Sunday, March 10, 2013

San Francisco Sunday

I had originally nothing planned for the Sunday of my visit. I had been hoping that Victoria would be able to get down from Seattle to meet me, but that didn't happen. Mike - from Velvet da Vinci - and his partner, Tom, took me out for breakfast at "Brenda's", the most happening place in San Francisco for breakfast, it seems (we had to wait about 40 minutes for a table, but it was well worth it). Eggs benedict with a creole hollandaise. I have never managed to cook such good poached eggs myself! Mike and Tom are such great hosts, easy to get on with and talk to,  and it was good to talk about jewellery, early music, 1980s activism and other diverse topics over a fine breakfast before going off on a tour of the city, starting with a drive round the Presidio and the hills - witnessing the issues of the non-native eucalypts usurping the native pines - and ending up, as you absolutely have to - at the Golden Gate Bridge.

We started off in Fort Point, under the bridge, noted for appearing in Hitchcock's "Vertigo". (I remember it also from another, earlier film, in which a woman and her gangster boyfriend hide out in the tower, but can't place the film.)

Golden Gate Bridge and Fort - 2

After we dropped Tom off to go to a rehearsal, Mike and I headed back downtown and he dropped me on Valencia to check out the bike shops, each one more exquisite than the last, hubs laid out like jewels in Van Cleef and Arpels, one single bike on display on the wall, look but don't touch. Bizarre! I could never ride something I didn't want to get beaten up a bit!

Oddly, I noticed a poster for my favourite club night in the UK, doing a spot in San Francisco. I haven't been for a long time over here and it would have been so funny to turn up there, but it was on after I had flown home.


San Francisco is a very strange place. But one street away from the excruciatingly hip Valencia is the excruciatingly poor Mission. Largely Hispanic, the Mission is less than two minutes' walk from Valencia. It always strikes me as odd the way that wholly disparate areas can exist so closely and hermetically.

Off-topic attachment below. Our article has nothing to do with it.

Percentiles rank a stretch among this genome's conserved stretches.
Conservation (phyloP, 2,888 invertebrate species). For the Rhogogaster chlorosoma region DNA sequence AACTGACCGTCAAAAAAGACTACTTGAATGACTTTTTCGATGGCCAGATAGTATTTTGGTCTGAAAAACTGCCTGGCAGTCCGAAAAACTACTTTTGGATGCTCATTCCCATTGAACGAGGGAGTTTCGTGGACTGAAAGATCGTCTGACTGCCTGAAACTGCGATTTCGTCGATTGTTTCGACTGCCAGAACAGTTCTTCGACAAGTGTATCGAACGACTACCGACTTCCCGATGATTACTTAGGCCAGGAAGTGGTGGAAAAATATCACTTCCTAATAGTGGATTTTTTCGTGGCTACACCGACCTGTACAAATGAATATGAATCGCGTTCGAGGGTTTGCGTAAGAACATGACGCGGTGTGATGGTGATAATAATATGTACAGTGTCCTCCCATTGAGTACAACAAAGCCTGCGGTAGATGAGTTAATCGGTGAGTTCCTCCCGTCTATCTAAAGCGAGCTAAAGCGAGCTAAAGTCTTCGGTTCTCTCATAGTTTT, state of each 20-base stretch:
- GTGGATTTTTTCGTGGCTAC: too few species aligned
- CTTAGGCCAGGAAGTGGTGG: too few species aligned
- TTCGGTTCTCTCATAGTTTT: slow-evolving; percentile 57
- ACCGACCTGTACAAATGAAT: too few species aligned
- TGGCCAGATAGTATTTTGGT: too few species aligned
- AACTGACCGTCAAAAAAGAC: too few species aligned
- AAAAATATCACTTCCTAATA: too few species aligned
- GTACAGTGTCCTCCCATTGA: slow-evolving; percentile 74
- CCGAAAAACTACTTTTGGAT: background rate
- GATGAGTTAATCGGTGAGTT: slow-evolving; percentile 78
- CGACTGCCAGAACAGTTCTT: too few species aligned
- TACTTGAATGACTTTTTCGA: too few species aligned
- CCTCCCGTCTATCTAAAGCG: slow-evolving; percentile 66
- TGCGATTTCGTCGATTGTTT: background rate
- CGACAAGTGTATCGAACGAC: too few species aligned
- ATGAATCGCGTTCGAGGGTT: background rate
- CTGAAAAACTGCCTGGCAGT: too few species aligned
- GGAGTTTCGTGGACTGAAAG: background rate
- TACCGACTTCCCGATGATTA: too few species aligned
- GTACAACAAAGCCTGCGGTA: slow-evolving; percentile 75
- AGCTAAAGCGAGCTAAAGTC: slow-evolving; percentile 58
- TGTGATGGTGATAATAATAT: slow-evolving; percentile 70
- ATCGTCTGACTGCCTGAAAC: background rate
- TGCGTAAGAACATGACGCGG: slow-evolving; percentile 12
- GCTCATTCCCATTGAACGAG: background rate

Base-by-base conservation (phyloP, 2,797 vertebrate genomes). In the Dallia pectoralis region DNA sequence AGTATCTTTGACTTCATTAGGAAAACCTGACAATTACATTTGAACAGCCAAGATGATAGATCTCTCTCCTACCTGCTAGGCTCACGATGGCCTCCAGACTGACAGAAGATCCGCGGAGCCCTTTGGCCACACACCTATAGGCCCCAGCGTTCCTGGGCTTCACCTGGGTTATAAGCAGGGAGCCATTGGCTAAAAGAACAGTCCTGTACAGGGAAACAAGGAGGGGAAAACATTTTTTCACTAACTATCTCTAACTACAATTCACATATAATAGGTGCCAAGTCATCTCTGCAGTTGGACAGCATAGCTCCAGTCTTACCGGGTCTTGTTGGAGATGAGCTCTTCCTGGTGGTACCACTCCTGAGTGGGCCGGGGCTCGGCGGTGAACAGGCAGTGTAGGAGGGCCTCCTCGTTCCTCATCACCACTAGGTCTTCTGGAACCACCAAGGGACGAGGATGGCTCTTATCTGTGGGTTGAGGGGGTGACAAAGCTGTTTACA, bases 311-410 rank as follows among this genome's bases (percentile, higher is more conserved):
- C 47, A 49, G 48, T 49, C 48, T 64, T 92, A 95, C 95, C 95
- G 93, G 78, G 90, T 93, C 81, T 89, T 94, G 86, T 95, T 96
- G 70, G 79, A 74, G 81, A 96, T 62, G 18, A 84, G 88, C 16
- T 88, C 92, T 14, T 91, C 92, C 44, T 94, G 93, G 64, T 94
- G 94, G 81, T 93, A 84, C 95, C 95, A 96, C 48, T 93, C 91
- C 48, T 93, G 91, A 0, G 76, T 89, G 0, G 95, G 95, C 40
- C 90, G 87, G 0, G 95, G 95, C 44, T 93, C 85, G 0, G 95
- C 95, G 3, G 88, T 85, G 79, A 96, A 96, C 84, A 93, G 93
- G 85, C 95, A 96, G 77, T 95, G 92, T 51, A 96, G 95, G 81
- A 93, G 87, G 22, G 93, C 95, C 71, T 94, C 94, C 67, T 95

Iglesia de Jesucristo

Prior to breakfast, I had been unable to sleep, so getting up at about 5am, I went out for a walk downtown and into Chinatown.

Li Po

Chinatown is great. While I had been telling everyone how amazed I was at the lack of tobacco smoke in the place, I hadn't been discussing Chinatown. Everyone smokes there. And spits. It is pleasingly ramshackle, it is buzzing, even at 7am on a Sunday morning. It really does feel like being somewhere else, somewhere not in America, unlike the "Chinatowns" I've been to in other places.

There are some spectacular buildings in San Francisco but at the back of my mind, I was always wondering how they survive an earthquake...

Zoetrope - 1

I rather wish that the ugly, visually bullying monster in the background of this shot wouldn't survive an earthquake - that from a fan of brutalism! The copper-clad building at the front is more the sort of thing I was thinking about. Quite lovely, the Zoetrope building from the turn of the last century.

I also spotted a rather good hat shop, which would invite me back later, when it was open:


One of the things I liked very much about the city is the food. On the way back to the hotel to meet Mike, I passed a farmers' market, set up in a little square near the hotel. I bought some blood oranges, $7 for 3 kilos, absurdly cheap and delicious:

Blood Oranges

Final SF post tomorrow!